by Wayne M. Carlin for the Harvard Law School Forum, December 12th, 2010.
The SEC recently released its proposed rules implementing the whistleblower program established under Section 922 of the Dodd-Frank Act. The proposed rules do not go far enough to avoid undermining corporate compliance systems. We summarize our key observations in this memo, and a more detailed discussion of the proposal and the issues it presents is attached.
To be eligible for a bounty, a whistleblower must supply “original information” which the SEC has not otherwise already obtained. This creates an incentive to race in to the SEC to stake the first claim, rather than report up through established corporate compliance channels. The rules would allow a whistleblower’s report to the SEC to relate back to the date of the same person’s earlier internal corporate report, as long as the whistleblower contacts the SEC within 90 days of reporting internally. While this provision would allow for internal reporting, it would do nothing to encourage it. We propose that internal reporting should be a prerequisite to an SEC whistleblower report, absent extraordinary circumstances, and that up to 120 days should be permitted for the internal review to proceed.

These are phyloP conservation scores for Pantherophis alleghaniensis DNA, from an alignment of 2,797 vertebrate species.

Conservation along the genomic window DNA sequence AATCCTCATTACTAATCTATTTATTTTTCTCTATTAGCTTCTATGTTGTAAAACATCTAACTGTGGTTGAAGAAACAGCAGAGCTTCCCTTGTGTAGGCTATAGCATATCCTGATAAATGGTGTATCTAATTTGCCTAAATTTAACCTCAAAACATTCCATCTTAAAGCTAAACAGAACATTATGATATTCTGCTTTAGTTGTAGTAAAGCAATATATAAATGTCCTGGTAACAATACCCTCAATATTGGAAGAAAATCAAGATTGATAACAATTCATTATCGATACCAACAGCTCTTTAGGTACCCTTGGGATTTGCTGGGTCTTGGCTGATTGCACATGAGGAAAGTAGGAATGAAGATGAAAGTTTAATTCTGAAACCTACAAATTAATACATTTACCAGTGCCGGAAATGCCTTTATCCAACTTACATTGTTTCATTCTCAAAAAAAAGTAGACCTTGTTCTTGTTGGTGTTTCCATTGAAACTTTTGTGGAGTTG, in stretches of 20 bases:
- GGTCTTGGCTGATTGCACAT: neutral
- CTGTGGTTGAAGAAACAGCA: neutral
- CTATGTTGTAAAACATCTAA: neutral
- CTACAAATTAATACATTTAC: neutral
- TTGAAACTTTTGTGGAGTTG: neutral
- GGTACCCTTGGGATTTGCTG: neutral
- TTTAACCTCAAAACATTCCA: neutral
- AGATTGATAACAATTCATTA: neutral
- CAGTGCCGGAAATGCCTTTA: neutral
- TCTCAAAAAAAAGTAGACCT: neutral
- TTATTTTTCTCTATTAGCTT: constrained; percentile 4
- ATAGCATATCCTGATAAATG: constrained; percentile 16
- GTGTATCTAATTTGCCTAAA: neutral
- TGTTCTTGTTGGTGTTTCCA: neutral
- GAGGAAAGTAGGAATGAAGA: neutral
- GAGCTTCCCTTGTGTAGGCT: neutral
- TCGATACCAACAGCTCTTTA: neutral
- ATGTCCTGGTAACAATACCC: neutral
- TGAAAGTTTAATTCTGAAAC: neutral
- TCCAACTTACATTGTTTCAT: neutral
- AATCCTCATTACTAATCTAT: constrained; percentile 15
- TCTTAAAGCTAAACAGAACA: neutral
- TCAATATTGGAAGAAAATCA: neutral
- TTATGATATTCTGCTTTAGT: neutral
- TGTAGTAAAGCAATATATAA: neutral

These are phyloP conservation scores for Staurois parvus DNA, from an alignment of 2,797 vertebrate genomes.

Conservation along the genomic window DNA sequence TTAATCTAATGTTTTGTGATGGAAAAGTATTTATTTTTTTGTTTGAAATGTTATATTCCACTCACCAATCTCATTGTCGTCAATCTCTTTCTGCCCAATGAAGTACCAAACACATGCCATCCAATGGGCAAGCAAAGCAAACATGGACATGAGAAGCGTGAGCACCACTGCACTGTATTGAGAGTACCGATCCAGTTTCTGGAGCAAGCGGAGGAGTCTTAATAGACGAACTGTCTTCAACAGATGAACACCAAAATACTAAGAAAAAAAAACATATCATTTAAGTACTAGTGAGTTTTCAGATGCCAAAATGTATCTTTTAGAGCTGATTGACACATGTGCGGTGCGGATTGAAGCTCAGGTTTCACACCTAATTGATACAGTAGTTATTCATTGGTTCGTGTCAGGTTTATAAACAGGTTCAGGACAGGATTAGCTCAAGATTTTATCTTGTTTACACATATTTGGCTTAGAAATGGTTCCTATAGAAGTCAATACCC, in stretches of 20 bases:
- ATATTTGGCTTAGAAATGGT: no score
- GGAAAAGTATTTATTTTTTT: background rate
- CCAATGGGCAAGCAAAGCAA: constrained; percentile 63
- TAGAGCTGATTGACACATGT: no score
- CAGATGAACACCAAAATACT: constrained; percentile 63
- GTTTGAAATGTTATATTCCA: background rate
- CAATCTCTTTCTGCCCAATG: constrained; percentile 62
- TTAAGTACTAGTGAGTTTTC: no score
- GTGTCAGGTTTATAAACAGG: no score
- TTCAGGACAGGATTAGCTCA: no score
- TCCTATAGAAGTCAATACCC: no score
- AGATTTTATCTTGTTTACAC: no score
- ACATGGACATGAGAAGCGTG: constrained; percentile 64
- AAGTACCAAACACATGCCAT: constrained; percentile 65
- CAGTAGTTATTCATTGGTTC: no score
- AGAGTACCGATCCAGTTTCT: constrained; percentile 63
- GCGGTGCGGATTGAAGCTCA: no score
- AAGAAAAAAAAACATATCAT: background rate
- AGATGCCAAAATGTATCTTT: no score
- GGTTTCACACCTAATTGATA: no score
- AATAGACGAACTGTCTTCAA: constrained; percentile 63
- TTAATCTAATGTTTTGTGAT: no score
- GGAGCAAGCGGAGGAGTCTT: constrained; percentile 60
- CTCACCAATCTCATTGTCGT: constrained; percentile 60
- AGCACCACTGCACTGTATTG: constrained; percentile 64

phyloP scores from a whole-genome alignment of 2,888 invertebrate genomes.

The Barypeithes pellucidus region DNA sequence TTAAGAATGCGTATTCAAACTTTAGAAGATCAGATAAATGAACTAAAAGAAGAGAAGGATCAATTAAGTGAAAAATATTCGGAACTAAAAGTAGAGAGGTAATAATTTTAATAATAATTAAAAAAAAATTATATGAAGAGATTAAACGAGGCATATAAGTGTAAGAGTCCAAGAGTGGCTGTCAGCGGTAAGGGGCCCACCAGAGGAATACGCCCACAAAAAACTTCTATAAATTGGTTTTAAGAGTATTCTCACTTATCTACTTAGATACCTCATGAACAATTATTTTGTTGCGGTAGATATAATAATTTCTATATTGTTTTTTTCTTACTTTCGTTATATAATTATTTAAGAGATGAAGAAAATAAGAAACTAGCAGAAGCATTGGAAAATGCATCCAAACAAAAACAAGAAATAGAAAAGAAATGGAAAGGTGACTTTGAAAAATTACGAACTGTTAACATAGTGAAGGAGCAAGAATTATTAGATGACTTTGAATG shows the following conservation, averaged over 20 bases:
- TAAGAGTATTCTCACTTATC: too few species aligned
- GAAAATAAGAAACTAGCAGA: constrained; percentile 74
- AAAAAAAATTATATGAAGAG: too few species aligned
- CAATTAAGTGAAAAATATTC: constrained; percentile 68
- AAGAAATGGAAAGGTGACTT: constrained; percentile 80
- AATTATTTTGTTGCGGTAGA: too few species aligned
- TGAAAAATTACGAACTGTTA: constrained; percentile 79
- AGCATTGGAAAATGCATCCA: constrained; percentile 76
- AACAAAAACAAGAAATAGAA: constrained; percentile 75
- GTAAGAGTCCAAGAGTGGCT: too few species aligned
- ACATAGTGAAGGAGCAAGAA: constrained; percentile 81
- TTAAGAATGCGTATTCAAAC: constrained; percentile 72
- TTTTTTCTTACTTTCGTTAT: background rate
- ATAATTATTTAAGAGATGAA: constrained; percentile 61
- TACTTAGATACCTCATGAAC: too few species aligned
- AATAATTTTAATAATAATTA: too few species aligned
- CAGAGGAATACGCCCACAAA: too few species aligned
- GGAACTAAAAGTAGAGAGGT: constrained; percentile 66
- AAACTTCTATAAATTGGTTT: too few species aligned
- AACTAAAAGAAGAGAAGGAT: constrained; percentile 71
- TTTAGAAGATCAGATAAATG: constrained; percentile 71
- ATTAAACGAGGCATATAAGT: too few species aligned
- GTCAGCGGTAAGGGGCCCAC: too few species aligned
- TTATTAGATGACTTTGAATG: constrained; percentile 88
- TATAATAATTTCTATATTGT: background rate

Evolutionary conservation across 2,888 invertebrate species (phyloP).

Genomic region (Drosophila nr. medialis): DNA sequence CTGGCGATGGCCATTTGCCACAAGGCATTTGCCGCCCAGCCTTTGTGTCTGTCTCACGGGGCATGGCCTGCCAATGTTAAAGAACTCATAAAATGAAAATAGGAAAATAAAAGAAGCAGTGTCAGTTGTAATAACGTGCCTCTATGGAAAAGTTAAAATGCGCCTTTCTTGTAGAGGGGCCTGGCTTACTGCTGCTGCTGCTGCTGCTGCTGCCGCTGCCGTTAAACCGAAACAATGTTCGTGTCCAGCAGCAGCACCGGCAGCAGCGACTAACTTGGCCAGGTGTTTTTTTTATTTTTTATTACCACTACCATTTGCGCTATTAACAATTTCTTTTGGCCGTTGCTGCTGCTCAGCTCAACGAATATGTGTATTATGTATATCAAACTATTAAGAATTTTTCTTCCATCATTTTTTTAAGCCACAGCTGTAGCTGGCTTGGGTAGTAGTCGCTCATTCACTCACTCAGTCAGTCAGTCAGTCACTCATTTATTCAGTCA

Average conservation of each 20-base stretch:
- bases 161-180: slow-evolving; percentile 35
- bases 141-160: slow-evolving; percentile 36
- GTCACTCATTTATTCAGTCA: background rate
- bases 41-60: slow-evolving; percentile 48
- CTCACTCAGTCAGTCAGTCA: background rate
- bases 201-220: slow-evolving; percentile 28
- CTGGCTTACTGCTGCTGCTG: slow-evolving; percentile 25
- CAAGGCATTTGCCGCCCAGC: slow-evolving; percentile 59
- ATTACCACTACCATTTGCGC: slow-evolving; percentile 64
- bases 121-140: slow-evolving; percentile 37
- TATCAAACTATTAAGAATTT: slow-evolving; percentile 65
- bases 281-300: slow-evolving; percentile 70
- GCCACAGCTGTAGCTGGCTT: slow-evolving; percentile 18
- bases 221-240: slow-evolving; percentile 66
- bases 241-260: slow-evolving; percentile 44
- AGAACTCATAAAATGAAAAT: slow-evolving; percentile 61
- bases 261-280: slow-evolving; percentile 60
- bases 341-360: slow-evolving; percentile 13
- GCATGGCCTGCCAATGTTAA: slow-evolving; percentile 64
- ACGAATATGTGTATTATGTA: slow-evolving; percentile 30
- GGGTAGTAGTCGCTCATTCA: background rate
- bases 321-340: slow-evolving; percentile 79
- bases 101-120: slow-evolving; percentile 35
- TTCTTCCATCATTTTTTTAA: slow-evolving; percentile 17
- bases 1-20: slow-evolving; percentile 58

The proposed rules create an opening for second-guessing of internal reviews, by allowing for whistleblower bounties when such reviews are not completed in a “reasonable time” or are conducted in “bad faith.” Both of these concepts have the potential to be applied in an overly expansive manner, and the SEC needs to be vigilant to avoid that result. Finally, while the rules contemplate that the SEC’s staff will have a variety of communications with whistleblowers, there is a need for precise ground rules to govern those communications (and to protect against incursions upon the attorney-client privilege and possible Privacy Act and constitutional violations). (continue reading… )